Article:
The Asbestos Safety and Eradication Agency (ASEA) says remote Indigenous communities are riddled with dumped asbestos.

A new ASEA report looked at the issue of legacy asbestos in the Northern Territory, South Australia, Queensland, New South Wales and Western Australia.

It found that asbestos is a problem nationwide, but the cost of removing it is three times higher in the bush, compared to non-remote areas.

The experts call for the provision of targeted funding for Indigenous corporations and land councils to deal with contamination.

Minister for Indigenous Affairs, Senator Nigel Scullion, said the Commonwealth would work to resolve the issue.

“A big part of the intervention was building houses, repairing houses and those sorts of matters - we knew anecdotally that there was a fair bit of housing that had asbestos as part of it,” he said.

“Whether it's a legacy issue or a recent issue where asbestos is now exposed that gives a level of risk of health risk to the community, we've just got to make sure that government know about it.”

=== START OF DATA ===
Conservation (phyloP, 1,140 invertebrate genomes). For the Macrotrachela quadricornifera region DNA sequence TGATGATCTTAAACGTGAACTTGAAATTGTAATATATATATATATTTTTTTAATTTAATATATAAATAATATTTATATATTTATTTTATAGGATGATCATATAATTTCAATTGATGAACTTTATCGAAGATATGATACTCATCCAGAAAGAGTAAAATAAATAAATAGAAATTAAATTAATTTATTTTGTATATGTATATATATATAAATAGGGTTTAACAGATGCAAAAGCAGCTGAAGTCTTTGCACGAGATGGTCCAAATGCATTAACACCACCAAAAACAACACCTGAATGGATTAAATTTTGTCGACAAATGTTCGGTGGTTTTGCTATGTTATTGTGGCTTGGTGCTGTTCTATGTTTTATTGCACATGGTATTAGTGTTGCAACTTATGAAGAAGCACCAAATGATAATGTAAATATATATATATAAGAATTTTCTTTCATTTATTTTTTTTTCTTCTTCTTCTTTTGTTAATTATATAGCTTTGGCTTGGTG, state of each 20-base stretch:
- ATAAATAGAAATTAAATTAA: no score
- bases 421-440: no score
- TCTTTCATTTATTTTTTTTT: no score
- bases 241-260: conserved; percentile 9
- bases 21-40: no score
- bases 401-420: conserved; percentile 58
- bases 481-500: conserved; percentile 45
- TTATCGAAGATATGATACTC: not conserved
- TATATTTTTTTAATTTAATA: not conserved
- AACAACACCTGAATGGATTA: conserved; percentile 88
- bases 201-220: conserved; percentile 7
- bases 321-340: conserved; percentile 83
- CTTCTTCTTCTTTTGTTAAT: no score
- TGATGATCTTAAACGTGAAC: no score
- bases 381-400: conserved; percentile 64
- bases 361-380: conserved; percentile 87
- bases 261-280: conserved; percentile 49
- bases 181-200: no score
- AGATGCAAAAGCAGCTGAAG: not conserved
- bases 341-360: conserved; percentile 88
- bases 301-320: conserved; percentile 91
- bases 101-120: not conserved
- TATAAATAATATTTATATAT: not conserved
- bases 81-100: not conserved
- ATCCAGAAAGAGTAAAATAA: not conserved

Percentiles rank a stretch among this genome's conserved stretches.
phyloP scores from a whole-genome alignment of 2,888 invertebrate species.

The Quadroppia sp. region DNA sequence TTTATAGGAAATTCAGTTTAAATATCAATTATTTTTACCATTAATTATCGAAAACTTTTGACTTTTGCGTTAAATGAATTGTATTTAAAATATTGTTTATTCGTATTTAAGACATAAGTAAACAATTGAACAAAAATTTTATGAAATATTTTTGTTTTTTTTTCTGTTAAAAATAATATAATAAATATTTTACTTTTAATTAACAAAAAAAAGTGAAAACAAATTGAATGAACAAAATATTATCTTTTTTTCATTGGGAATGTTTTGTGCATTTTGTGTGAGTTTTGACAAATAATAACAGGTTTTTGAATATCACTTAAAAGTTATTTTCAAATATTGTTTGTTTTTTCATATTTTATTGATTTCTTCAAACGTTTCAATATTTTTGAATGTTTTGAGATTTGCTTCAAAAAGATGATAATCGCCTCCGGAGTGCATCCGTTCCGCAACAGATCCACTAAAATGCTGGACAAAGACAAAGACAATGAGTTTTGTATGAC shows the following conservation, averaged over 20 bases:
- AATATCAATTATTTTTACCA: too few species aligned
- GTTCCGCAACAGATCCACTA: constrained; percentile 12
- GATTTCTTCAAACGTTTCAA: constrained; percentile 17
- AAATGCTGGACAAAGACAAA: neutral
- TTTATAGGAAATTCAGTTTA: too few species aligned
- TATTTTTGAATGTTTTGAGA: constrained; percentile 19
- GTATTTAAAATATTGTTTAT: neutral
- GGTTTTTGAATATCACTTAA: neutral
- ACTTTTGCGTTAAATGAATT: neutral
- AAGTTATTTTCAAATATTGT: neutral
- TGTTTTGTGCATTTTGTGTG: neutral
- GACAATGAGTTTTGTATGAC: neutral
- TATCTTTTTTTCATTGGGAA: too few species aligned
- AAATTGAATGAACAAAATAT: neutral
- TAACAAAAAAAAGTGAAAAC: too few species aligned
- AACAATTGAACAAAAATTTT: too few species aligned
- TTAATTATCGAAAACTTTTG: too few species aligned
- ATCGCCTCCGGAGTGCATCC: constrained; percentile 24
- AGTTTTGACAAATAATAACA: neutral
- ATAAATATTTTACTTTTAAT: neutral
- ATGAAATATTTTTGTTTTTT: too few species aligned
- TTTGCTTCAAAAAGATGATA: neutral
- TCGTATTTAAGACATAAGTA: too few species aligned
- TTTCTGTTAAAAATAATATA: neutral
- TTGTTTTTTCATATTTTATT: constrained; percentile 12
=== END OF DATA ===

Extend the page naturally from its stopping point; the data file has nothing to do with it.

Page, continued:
With clean-up costs expected to hit the tens of millions for the Northern Territory alone, Senator Scullion the NT Government should be willing to fork out.

“Notionally, it should be the Northern Territory Government, but the Commonwealth have played a role in this area, particularly in remote housing for a long time and we have stood next to the Northern Territory Government to bear whatever share is necessary of that,” he said.

Senator Scullion called for the first new asbestos awareness campaign in remote Indigenous communities in a decade.

“I'll certainly be speaking to my counterparts in the Northern Territory Government and talking about another education process, because in a decade a lot of things change,” he said.